Supporting mental health and academic achievement among autistic students

This research is led by Dr Felicity Sedgewick

Autistic people experience more mental health issues than non-autistic people, but struggle to access appropriate support, leading to high rates of self-harm and suicide. These problems are most common among cognitively-able autistic people – those who are most likely to attend university.

Moving to university can be difficult for anyone, but especially autistic students. Autism is associated with specific challenges around change to routine, social anxiety and planning. Struggling to cope with these demands can create or exacerbate mental health problems in autistic young people.


Our research aims to find out more about the mental health of students at the University of Bristol, including whether they access support, and how useful they find support designed for non-autistic people.

Knowing this may not only improve student retention, it may also help to create a better experience for autistic students at the University.

What we did, and what we have found so far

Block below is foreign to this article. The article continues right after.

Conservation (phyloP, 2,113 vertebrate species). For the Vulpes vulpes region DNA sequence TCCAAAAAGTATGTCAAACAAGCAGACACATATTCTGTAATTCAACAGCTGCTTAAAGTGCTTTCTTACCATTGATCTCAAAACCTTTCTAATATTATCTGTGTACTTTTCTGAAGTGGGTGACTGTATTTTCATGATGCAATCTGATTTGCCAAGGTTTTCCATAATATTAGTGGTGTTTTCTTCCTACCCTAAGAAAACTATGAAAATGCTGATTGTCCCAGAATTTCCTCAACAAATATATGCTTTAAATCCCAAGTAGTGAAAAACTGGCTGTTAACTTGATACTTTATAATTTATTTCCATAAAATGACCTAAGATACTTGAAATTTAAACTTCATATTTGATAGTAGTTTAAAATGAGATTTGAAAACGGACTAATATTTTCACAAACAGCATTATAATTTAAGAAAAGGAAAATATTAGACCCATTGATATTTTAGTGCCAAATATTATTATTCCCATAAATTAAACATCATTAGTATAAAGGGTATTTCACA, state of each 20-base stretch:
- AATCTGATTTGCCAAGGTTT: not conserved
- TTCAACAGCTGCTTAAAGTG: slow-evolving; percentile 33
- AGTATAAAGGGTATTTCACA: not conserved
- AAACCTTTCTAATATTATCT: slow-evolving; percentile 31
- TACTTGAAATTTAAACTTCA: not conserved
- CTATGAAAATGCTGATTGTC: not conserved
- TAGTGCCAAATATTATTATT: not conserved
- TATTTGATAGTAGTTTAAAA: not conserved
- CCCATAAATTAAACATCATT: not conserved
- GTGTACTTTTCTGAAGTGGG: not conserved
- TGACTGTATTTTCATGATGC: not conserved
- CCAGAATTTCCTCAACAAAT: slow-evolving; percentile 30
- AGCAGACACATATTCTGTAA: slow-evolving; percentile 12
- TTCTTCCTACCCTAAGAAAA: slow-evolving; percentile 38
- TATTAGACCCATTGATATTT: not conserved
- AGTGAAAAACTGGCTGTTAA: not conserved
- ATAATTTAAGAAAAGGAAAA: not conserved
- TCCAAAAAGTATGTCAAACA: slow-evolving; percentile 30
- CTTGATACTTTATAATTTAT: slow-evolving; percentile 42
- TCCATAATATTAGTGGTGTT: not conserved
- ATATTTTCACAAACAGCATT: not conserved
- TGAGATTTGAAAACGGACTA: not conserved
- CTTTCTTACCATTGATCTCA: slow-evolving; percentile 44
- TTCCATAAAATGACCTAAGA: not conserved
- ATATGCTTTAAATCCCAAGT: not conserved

The project tracked the mental health of a group of autistic students across the 2019/20 academic year. Over 10 per cent of autistic students at the University took part, completing online mental health questionnaires at four points during the year.

Our findings suggested a surprising level of stability in mental health scores among the group, though this may be because a large proportion of the participants began the year highly anxious and depressed, and they maintained these levels, rather than problems reducing as they acclimatised to university. We found that having avoidant coping strategies (like denial) was central to this maintenance, so it may be that supporting active coping strategies (like seeking help) can improve mental health for autistic students.

Participants also took part in interviews about their experiences of mental health and mental health support while at the University. Three clear themes emerged from these interviews:

  • the importance of relationships in both positive and negative mental health experiences at university
  • independence at university
  • suggestions for improving support.


Autistic students at the University were involved in every stage of the project. For example, we worked with them to revise and reframe our questions to make them clearer, which resulted in getting better data.

The research had been received positively by participants and other autistic students as it aims to understand and support a group who often feel overlooked.

Impact on policy and next steps

Lots of universities face challenges in supporting autistic students.  We aim to develop and trial a staff training programme around autistic student mental health. Longer term, we hope to roll out this programme to other universities across the UK.